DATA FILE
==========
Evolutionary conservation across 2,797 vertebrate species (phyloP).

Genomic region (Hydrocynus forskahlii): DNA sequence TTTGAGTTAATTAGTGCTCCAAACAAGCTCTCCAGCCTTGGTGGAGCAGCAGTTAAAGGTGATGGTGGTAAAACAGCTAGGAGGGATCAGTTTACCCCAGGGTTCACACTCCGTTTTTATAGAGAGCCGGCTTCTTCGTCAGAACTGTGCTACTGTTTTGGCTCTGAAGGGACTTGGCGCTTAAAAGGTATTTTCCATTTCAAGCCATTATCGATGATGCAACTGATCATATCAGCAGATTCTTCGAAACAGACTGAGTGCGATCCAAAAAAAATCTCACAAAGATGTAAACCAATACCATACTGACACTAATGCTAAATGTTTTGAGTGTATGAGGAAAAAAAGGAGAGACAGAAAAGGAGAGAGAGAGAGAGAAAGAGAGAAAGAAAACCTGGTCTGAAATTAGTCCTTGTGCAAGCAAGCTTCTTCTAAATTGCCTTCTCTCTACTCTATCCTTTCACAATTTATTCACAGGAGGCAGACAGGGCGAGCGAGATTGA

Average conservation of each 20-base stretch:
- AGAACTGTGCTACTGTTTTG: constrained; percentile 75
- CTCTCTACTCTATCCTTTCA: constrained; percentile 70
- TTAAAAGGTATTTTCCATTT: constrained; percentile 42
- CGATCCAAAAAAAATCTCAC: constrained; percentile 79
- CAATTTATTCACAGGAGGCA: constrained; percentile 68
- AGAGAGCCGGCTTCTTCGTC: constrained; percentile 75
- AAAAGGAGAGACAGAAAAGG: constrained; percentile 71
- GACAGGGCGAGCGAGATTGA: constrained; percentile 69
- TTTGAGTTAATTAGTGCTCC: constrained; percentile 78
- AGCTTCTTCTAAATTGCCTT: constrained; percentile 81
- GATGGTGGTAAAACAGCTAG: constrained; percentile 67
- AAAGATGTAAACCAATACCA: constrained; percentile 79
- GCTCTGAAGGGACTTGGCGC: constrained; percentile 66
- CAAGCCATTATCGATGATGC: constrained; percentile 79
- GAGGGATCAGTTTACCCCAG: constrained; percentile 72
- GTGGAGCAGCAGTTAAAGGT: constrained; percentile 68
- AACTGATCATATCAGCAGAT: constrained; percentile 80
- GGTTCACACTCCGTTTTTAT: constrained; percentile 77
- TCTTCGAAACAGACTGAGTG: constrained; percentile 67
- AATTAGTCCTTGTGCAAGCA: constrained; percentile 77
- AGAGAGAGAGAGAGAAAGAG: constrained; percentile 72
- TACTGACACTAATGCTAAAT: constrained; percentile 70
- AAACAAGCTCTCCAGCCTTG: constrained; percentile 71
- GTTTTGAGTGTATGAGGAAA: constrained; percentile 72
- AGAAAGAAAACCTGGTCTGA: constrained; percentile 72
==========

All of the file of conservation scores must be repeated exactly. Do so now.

Evolutionary conservation across 2,797 vertebrate species (phyloP).

Genomic region (Hydrocynus forskahlii): DNA sequence TTTGAGTTAATTAGTGCTCCAAACAAGCTCTCCAGCCTTGGTGGAGCAGCAGTTAAAGGTGATGGTGGTAAAACAGCTAGGAGGGATCAGTTTACCCCAGGGTTCACACTCCGTTTTTATAGAGAGCCGGCTTCTTCGTCAGAACTGTGCTACTGTTTTGGCTCTGAAGGGACTTGGCGCTTAAAAGGTATTTTCCATTTCAAGCCATTATCGATGATGCAACTGATCATATCAGCAGATTCTTCGAAACAGACTGAGTGCGATCCAAAAAAAATCTCACAAAGATGTAAACCAATACCATACTGACACTAATGCTAAATGTTTTGAGTGTATGAGGAAAAAAAGGAGAGACAGAAAAGGAGAGAGAGAGAGAGAAAGAGAGAAAGAAAACCTGGTCTGAAATTAGTCCTTGTGCAAGCAAGCTTCTTCTAAATTGCCTTCTCTCTACTCTATCCTTTCACAATTTATTCACAGGAGGCAGACAGGGCGAGCGAGATTGA

Average conservation of each 20-base stretch:
- AGAACTGTGCTACTGTTTTG: constrained; percentile 75
- CTCTCTACTCTATCCTTTCA: constrained; percentile 70
- TTAAAAGGTATTTTCCATTT: constrained; percentile 42
- CGATCCAAAAAAAATCTCAC: constrained; percentile 79
- CAATTTATTCACAGGAGGCA: constrained; percentile 68
- AGAGAGCCGGCTTCTTCGTC: constrained; percentile 75
- AAAAGGAGAGACAGAAAAGG: constrained; percentile 71
- GACAGGGCGAGCGAGATTGA: constrained; percentile 69
- TTTGAGTTAATTAGTGCTCC: constrained; percentile 78
- AGCTTCTTCTAAATTGCCTT: constrained; percentile 81
- GATGGTGGTAAAACAGCTAG: constrained; percentile 67
- AAAGATGTAAACCAATACCA: constrained; percentile 79
- GCTCTGAAGGGACTTGGCGC: constrained; percentile 66
- CAAGCCATTATCGATGATGC: constrained; percentile 79
- GAGGGATCAGTTTACCCCAG: constrained; percentile 72
- GTGGAGCAGCAGTTAAAGGT: constrained; percentile 68
- AACTGATCATATCAGCAGAT: constrained; percentile 80
- GGTTCACACTCCGTTTTTAT: constrained; percentile 77
- TCTTCGAAACAGACTGAGTG: constrained; percentile 67
- AATTAGTCCTTGTGCAAGCA: constrained; percentile 77
- AGAGAGAGAGAGAGAAAGAG: constrained; percentile 72
- TACTGACACTAATGCTAAAT: constrained; percentile 70
- AAACAAGCTCTCCAGCCTTG: constrained; percentile 71
- GTTTTGAGTGTATGAGGAAA: constrained; percentile 72
- AGAAAGAAAACCTGGTCTGA: constrained; percentile 72